What’s a First Birthday, really?



To be honest, first birthdays are kind of a nothing thing, aren’t they? The child won’t remember it, and it’s potluck whether they will even enjoy themselves at the time. I’ve heard the theory that a child’s first birthday (especially if it’s a first child) is more a celebration for the mother: she’s survived a year of parenthood. I subscribed to this mentality for a while, but a party for myself wasn’t going to be feasible either — and not because I don’t have many local friends (I have more of an electronic, web-enabled, social life), but because any photos would show me as a callous birthday hijacker. And that’s when I realised what Timmy’s First Birthday celebration really was; all it really was: album fodder.

Sure, he won’t remember it. But I imagine he’d be disappointed to later discover I’d used that as an excuse to be lazy and not celebrate it, or worse, had the house decked with sparkly banners saying ‘Congratulations Eve!’, and tower coffee cake with double-shot-espresso icing and child-inappropriate choking hazard embellishments.

So I prepared to get as many party-esque photos as I could, of Timmy’s day. It didn’t matter that he was the only one wearing a party hat (or that he hated it), as long as when he looks back at photos he could see I’d thought of having it. It’s party-appropriate. It didn’t matter that the ice cream cake was eaten only by grownups, in the end, as long as he could see he had one, appropriately decorated in his designated colour — green — making it still ‘his’ cake. The cake was for dessert at his birthday dinner (the one eaten by grownups, which he missed because he’d gone to bed by then), but so I could show him he’d had his own celebratory cake, and to get accompanying pictures, I made sure he had an ice cream cupcake of the same theme as the main one. And his got the candle.

cake-500pxWhat else do birthdays have? Ah, presents. Well, he had plenty of those, courtesy of generous family from both sides of the Tasman Sea. The trouble was he didn’t seem particularly interested in them. Even in the paper. They didn’t make music, light up, or fit in his mouth — this disqualified them as an object of interest. They were just big boxes.

Most of the day was a write-off. Timmy had been having a string of difficult days where he’d be grumpy and irritable for no apparent reason, and he wasn’t going to let any special date stop him in this anarchistic phase. The only happy-looking photos I got of him were first thing in the morning — staged ones, where he wasn’t actually doing anything. I imagine he was just amused at watching his mother running around setting up birthday-looking photo props of presents and cupcakes, as he just spectated from his dining chair perch.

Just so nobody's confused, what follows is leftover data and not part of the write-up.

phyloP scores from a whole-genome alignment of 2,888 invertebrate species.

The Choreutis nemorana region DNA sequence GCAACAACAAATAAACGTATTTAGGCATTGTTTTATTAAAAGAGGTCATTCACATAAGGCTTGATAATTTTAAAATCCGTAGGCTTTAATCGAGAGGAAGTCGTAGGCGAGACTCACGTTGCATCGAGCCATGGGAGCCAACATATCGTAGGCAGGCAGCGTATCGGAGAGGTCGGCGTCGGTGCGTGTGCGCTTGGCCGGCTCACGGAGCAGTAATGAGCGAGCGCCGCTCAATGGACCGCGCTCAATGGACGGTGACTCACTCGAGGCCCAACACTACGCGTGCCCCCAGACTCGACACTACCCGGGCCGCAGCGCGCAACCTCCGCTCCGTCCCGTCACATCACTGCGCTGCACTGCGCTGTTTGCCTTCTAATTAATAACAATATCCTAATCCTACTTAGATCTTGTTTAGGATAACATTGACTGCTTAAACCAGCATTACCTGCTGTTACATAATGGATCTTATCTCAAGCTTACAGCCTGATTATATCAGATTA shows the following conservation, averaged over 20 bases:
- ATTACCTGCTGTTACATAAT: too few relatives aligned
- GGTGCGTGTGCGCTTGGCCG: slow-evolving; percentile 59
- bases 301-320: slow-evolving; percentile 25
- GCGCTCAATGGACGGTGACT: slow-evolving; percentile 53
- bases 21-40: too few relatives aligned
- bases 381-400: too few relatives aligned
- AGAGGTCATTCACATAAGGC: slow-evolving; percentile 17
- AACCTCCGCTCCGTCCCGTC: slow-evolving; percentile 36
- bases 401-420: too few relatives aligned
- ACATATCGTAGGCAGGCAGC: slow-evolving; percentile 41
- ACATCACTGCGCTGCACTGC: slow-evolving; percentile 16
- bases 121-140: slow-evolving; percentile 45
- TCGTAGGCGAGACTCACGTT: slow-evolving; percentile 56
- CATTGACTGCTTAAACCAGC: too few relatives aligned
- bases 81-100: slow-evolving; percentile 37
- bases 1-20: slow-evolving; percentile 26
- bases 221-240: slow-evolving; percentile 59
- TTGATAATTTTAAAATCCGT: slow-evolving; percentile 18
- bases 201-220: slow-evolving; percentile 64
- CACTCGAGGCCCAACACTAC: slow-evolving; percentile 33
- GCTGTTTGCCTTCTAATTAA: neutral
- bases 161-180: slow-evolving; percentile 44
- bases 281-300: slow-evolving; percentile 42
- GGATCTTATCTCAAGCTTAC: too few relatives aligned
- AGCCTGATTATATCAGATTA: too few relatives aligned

The day was all about getting festive photos of what didn’t actually happen, just so he can feel good about it later. In reality, he wasn’t enthralled with ice cream. Or with shiny party hats. Or with presents. Or even with their wrapping. He especially wasn’t enthralled with candle flame after he tried to hold it.

Birthday parties, really, are wasted on babies. But at least I got photos for his album, even if only for him to see at least the day was celebrated. And most importantly, I can tick my metaphorical box. The one that says, as this child’s mother, I did something to positively commemorate the day I stopped getting weekends.

He enjoyed playing with his new toys the next day though, so I suspect I’ll incorporate some photos of that into his birthday scrapbook page. It doesn’t matter that his smiles were on a different day. Hooray for creative freedoms.

First bike



(2) Comments

  • Leanne
    30 Apr 2013

    Heh .. heh… you’re a grownup!

  • Duncan Lennox on Facebook
    30 Apr 2013

    What a great birthday dinner we had – seemed a pity to have it after Timmy had gone to bed. 🙂

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